Yet if different wholes were subject to laws qua wholes and not simply on account of and in proportion to the differences of their parts, knowledge of a part could not lead, it would seem, even to presumptive or probable knowledge as to its association with other parts.
Linearity: To make his models tractable, Tinbergen assumes the relationships between the variables he study to be linear. This is still standard procedure today, but as Keynes writes:
It is a very drastic and usually improbable postulate to suppose that all economic forces are of this character, producing independent changes in the phenomenon under investigation which are directly proportional to the changes in themselves; indeed, it is ridiculous.
To Keynes, it was a ‘fallacy of reification’ to assume that all quantities are additive (an assumption closely linked to independence and linearity).
The unpopularity of the principle of organic unities shows very clearly how great is the danger of the assumption of unproved additive formulas. The fallacy, of which ignorance of organic unity is a particular instance, may perhaps be mathematically represented thus: suppose f(x) is the goodness of x and f(y) is the goodness of y. It is then assumed that the goodness of x and y together is f(x) + f(y) when it is clearly f(x + y) and only in special cases will it be true that f(x + y) = f(x) + f(y). It is plain that it is never legitimate to assume this property in the case of any given function without proof.
J. M. Keynes “Ethics in Relation to Conduct” (1903)
And as even one of the founding fathers of modern econometrics — Trygve Haavelmo — wrote:
What is the use of testing, say, the significance of regression coefficients, when maybe, the whole assumption of the linear regression equation is wrong?
Real-world social systems are usually not governed by stable causal mechanisms or capacities. The kinds of ‘laws’ and relations that econometrics has established, are laws and relations about entities in models that presuppose causal mechanisms and variables — and the relationship between them — being linear, additive, homogenous, stable, invariant and atomistic. But — when causal mechanisms operate in the real world they only do it in ever-changing and unstable combinations where the whole is more than a mechanical sum of parts. Since statisticians and econometricians — as far as I can see — haven’t been able to convincingly warrant their assumptions of homogeneity, stability, invariance, independence, additivity as being ontologically isomorphic to real-world economic systems, Keynes’ critique is still valid. As long as — as Keynes writes in a letter to Frisch in 1935 — “nothing emerges at the end which has not been introduced expressively or tacitly at the beginning,” I remain doubtful of the scientific aspirations of econometrics.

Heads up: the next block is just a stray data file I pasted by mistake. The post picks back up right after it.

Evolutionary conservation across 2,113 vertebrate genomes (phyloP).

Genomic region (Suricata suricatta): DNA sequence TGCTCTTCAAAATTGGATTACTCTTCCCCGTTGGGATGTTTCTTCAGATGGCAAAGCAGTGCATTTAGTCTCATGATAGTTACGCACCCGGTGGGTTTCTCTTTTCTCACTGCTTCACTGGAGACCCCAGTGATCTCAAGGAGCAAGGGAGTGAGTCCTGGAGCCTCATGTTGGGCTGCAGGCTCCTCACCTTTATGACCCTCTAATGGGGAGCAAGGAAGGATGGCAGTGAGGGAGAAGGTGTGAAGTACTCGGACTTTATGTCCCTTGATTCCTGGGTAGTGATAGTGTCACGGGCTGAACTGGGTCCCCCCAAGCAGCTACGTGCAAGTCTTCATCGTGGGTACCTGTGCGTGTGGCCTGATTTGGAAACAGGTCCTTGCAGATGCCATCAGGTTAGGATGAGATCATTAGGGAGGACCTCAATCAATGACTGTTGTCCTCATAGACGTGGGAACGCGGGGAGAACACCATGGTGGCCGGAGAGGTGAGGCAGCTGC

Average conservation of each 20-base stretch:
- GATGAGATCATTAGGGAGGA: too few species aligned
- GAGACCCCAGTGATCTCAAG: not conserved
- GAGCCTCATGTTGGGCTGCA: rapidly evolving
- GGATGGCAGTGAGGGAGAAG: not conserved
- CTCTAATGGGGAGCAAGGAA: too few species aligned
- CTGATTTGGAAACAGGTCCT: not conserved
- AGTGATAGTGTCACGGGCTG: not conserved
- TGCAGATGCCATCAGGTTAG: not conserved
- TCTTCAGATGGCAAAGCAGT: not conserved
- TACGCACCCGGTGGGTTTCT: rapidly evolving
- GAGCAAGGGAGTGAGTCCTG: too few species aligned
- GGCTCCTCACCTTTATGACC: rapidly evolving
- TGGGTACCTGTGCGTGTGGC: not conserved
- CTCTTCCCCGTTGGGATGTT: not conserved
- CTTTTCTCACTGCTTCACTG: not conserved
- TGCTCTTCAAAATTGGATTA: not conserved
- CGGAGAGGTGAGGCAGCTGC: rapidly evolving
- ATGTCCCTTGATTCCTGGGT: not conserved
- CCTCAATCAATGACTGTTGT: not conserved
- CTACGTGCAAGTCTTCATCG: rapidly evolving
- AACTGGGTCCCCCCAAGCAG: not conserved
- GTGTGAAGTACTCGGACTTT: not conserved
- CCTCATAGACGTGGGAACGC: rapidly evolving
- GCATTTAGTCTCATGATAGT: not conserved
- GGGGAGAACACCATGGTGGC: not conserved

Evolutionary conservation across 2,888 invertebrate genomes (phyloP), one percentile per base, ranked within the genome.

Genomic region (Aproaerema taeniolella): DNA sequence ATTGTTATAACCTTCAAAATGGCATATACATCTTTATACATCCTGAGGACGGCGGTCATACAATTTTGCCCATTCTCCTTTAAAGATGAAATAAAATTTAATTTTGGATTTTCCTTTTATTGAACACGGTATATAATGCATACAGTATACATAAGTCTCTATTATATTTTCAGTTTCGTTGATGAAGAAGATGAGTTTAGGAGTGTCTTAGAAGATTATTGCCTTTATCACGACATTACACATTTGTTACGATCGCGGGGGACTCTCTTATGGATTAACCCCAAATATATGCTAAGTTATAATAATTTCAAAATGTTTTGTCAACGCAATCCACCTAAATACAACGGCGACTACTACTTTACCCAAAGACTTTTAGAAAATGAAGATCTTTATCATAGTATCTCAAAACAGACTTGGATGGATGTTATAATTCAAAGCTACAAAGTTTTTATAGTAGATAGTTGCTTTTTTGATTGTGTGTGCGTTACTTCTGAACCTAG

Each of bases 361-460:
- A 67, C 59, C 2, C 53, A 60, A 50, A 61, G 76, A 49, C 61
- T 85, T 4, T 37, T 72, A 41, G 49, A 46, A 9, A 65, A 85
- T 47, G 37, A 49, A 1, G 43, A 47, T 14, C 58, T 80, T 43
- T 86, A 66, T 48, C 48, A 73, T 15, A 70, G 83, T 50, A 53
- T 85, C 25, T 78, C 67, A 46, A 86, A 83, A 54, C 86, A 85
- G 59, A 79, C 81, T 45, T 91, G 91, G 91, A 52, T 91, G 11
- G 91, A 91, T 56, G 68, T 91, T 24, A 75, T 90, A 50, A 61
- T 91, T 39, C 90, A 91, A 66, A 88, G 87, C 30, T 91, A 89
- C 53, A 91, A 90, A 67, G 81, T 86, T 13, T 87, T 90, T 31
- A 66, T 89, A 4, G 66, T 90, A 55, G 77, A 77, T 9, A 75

In his critique of Tinbergen, Keynes points us to the fundamental logical, epistemological and ontological problems of applying statistical methods to a basically unpredictable, uncertain, complex, unstable, interdependent, and ever-changing social reality. Methods designed to analyse repeated sampling in controlled experiments under fixed conditions are not easily extended to an organic and non-atomistic world where time and history play decisive roles.
Econometric modelling should never be a substitute for thinking. From that perspective, it is really depressing to see how much of Keynes’ critique of the pioneering econometrics in the 1930s-1940s is still relevant today. And that is also a reason why we — as does Goertzl — have to keep on criticizing it.
The general line you take is interesting and useful. It is, of course, not exactly comparable with mine. I was raising the logical difficulties. You say in effect that, if one was to take these seriously, one would give up the ghost in the first lap, but that the method, used judiciously as an aid to more theoretical enquiries and as a means of suggesting possibilities and probabilities rather than anything else, taken with enough grains of salt and applied with superlative common sense, won’t do much harm. I should quite agree with that. That is how the method ought to be used.
Keynes, letter to E.J. Broster, December 19, 1939